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How to write up qualitative research with impact while keeping your reader on side
Quantitative researchers have their tables, graphs, and equations. They can display their data, and use statistical tests to establish significance. Qualitative researchers need to meet the same demands of communicating evidence and significant, but must use a different approach. This workshop focuses on ‘writing up’ in three key moments – presentation of findings, commentary on them (including discussion that links to literature), and drawing conclusions. These are not always in a linear sequence of chapters in qualitative theses, or separate sections in journal articles, but nonetheless these moves are there. As qualitative researchers, we also need to manage smooth transitions between concrete, specific instances and more general, abstract ideas. Being in command of this can really elevate writing and its impact, and make life so much easier for the reader. In this workshop we will unpack examples of writing to identify their key effective ingredients in relation to presenting raw data, commentaries, making different kinds of claims, and those transitions between specific and general. You will also have time to examine and refine your own writing using the principles and strategies we discuss in the workshop.  Participants should bring to the workshop:  1. An example of a qualitative study in their field that they think has been written up well – and which involved some presentation of raw data (eg. quotations from interviews, excerpts from observation notes), and 2. An excerpt of their own writing, preferably where findings are presented or discussed. We anticipate that most participants in this workshop will be in the writing-up phase and so have some draft text of this nature.   04/05/23, 3 hrs, 1300- 1600 AEST.  Presented by - Nick Hopwood, University of Technology Sydney.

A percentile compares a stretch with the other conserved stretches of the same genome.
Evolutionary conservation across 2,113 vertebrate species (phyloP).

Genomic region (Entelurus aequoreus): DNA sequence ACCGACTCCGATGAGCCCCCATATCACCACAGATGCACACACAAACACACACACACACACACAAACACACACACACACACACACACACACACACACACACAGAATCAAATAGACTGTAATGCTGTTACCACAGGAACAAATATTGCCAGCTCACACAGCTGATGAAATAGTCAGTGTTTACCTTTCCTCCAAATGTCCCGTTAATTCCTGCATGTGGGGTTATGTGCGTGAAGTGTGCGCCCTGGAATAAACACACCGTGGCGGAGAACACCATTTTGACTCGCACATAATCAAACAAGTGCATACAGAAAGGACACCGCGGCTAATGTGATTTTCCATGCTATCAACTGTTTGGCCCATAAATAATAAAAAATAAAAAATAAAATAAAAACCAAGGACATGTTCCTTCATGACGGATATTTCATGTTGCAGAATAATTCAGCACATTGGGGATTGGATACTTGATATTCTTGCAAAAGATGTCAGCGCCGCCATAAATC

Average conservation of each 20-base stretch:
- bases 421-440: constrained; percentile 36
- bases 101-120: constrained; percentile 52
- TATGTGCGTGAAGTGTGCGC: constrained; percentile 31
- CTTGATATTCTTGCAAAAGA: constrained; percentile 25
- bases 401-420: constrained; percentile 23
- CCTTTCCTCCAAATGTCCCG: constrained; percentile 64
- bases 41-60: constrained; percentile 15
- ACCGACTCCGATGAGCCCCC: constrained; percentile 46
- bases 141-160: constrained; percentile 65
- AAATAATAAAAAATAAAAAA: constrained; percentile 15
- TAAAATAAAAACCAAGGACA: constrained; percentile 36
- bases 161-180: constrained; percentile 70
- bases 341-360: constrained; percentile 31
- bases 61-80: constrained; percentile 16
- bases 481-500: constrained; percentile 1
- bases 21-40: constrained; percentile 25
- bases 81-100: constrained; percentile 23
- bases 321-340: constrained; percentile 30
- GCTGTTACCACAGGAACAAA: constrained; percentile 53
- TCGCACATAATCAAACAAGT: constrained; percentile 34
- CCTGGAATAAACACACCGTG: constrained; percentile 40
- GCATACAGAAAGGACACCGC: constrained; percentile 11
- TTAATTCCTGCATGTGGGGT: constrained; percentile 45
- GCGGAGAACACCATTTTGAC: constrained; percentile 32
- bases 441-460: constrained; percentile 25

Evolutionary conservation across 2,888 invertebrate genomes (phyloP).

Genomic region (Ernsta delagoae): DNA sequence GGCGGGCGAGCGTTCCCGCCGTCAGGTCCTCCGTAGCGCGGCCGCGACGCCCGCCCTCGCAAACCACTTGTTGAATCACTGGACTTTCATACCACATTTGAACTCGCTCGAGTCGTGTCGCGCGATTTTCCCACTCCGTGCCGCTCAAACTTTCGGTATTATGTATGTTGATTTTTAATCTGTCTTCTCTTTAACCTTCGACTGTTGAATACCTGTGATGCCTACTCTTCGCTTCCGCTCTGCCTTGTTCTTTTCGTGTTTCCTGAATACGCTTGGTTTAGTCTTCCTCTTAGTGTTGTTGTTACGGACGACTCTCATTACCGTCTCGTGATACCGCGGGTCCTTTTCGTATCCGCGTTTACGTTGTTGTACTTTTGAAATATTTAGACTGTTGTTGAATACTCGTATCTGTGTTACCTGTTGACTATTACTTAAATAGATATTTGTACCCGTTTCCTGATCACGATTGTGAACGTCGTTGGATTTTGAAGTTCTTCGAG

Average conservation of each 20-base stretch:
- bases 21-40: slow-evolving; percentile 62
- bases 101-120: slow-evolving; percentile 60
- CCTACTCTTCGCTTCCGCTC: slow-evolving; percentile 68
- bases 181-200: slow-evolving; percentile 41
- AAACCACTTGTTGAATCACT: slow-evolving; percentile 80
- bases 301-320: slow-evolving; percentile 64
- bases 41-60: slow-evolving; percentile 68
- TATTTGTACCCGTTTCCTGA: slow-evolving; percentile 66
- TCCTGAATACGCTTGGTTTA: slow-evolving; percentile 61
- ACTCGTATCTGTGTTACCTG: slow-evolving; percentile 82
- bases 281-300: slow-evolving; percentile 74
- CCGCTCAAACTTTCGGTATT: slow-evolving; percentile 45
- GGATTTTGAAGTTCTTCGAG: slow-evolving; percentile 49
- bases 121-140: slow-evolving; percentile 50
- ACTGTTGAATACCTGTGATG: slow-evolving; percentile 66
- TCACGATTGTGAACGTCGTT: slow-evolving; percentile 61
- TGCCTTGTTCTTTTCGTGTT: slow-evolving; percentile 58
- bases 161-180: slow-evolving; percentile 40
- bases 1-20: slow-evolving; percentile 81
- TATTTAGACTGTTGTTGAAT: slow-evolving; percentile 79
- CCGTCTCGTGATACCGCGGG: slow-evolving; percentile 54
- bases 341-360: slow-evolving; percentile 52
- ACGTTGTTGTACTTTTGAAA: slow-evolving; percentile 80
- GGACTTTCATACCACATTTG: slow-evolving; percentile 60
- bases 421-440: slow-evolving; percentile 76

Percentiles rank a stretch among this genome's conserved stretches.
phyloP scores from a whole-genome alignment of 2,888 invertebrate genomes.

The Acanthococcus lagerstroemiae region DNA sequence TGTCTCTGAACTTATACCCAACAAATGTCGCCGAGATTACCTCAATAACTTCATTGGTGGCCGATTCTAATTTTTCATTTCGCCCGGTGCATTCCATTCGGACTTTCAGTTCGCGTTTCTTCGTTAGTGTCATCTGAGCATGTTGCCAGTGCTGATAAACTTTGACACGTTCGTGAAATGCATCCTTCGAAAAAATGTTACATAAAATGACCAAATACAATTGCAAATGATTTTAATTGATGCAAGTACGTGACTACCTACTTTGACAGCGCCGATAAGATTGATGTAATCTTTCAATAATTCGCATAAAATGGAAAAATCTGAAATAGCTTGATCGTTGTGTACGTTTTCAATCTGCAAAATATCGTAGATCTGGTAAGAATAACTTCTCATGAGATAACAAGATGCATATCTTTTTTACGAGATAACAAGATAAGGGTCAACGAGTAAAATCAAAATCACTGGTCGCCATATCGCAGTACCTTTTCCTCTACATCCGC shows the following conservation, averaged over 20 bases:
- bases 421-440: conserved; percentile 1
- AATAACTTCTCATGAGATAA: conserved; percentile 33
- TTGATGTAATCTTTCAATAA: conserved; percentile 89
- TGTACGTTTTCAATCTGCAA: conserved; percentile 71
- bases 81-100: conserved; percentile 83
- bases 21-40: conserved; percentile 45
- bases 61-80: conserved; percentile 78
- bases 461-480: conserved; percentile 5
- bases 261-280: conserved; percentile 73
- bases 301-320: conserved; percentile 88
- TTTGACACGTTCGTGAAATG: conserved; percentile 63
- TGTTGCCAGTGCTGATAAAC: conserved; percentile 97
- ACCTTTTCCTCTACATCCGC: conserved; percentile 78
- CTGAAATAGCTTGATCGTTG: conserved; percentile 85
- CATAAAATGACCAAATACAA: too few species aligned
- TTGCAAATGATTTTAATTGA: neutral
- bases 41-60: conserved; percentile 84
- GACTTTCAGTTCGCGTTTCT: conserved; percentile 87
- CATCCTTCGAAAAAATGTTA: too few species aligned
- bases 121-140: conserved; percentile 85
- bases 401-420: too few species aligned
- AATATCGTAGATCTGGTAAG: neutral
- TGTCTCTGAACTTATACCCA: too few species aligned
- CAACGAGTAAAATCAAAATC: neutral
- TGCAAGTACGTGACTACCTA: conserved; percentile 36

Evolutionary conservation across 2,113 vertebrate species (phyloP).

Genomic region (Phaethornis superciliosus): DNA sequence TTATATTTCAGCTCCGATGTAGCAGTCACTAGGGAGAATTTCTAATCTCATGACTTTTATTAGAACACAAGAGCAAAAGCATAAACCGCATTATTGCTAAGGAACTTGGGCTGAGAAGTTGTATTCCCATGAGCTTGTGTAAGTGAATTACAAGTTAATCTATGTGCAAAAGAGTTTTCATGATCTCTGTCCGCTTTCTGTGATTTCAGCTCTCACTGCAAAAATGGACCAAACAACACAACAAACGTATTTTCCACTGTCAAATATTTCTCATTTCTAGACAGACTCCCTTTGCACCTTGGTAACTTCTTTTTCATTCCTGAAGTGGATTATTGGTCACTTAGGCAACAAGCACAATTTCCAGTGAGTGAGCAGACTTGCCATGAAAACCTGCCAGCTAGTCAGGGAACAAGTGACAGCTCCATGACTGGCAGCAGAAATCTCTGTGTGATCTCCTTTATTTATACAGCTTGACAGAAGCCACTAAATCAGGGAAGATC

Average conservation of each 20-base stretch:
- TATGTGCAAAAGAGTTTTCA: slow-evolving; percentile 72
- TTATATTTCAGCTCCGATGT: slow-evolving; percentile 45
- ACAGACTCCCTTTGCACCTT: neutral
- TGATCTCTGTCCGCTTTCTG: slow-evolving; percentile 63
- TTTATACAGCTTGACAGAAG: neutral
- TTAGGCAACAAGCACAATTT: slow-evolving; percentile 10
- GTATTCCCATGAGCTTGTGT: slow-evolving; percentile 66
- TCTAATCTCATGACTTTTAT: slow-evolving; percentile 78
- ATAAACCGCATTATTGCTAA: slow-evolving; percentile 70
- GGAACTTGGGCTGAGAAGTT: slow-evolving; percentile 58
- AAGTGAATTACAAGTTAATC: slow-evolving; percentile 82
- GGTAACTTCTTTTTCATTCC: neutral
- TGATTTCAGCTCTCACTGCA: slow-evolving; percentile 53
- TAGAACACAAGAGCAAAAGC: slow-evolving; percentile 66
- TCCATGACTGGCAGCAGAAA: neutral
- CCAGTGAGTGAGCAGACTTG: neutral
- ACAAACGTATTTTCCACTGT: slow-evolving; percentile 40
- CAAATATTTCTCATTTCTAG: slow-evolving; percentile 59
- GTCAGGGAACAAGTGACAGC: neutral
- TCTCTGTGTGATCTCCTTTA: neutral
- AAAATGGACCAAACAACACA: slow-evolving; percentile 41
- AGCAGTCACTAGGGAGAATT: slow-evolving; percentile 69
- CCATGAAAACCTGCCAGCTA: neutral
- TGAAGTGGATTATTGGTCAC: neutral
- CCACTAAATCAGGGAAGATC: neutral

May 4, 2023 01:00 PM in Canberra, Melbourne, Sydney

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